- Get information needed to do the job.
- Operate vehicles or mechanized equipment.
- Handle and move objects.
- Control machines or processes.
- Communicate with supervisors, peers, or subordinates.
- Identify actions, objects, and events.
- Monitor events, materials, and surroundings.
- Judge the value of objects, services, or people.
- Evaluate information against standards.
- Organize, plan, and prioritize work.
- Update and use job-related knowledge.
- Estimate sizes, quantities, time, cost, or materials needed.
- Process information.
- Teach others.
- Coordinate the work and activities of others.
- Think creatively.
In a typical work setting, people in this career:
- Have a medium level of social interaction. They interact with coworkers and clients, but also work alone.
- Communicate with clients and coworkers by telephone and in person on a daily basis.
- May work as part of a team.
- Are somewhat responsible for the work done by others.
- Have some responsibility for the health and safety of others.
- Occasionally are placed in conflict situations in which clients or contractors may be unhappy with the work.
- Often wear protective attire, such as kneepads or water-repellent boots.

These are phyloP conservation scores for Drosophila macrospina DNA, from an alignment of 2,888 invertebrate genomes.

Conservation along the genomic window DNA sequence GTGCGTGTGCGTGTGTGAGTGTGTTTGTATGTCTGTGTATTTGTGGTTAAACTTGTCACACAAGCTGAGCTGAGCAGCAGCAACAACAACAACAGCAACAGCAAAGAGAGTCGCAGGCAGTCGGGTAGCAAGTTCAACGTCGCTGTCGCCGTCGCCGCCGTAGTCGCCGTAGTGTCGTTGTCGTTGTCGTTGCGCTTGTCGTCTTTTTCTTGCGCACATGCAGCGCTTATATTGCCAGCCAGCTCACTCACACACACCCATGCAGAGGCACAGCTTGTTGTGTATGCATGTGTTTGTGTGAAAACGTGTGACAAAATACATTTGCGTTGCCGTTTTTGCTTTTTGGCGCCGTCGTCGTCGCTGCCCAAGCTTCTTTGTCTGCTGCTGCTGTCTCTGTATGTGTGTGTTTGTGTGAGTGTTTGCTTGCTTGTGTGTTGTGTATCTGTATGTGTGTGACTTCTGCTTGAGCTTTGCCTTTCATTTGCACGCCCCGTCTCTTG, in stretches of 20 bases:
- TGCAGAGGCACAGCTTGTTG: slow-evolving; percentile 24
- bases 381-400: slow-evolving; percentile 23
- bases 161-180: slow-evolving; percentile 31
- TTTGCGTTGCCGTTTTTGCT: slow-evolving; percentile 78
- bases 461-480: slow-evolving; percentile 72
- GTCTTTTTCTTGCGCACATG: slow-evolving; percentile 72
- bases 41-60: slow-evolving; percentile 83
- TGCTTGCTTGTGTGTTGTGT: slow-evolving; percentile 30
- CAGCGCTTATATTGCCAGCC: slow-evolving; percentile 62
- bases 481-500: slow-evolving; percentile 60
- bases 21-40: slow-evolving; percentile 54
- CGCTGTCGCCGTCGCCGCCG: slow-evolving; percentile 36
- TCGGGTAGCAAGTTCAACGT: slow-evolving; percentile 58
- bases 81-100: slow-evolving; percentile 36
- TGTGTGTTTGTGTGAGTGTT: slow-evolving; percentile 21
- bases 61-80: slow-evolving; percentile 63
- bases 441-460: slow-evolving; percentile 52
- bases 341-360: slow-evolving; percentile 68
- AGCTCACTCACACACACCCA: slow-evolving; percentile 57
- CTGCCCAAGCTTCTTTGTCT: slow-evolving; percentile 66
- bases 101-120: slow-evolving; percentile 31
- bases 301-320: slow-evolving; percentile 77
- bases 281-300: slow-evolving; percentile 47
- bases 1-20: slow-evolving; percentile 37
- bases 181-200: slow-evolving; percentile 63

- Are regularly exposed to sounds and noise levels that are distracting and uncomfortable.
- Often are exposed to contaminants, such as chemicals from uncured concrete.
- Are sometimes exposed to hazardous equipment.
- Often work outdoors, but may on occasion work indoors. Indoor locations are usually not temperature-controlled.
- May work in very bright or very dim lighting, depending on the weather and work site.
- Are sometimes exposed to very hot or very cold temperatures when working outdoors.
- Occasionally may be exposed to whole body vibration.
- May have to get into awkward positions to reach cramped work places.
- May travel to and from work sites in a truck or van.
- May work physically close to others, such as within a few feet.
- Must be sure that all details are done and their work is exact. Errors could require that jobs be redone.
- Repeat the same physical activities.
- Must sometimes allow the work pace to be set by the speed of equipment.
- Make decisions on a weekly and daily basis that affect their employer and clients.
- Often make decisions without consulting others. This will depend on the situation and task.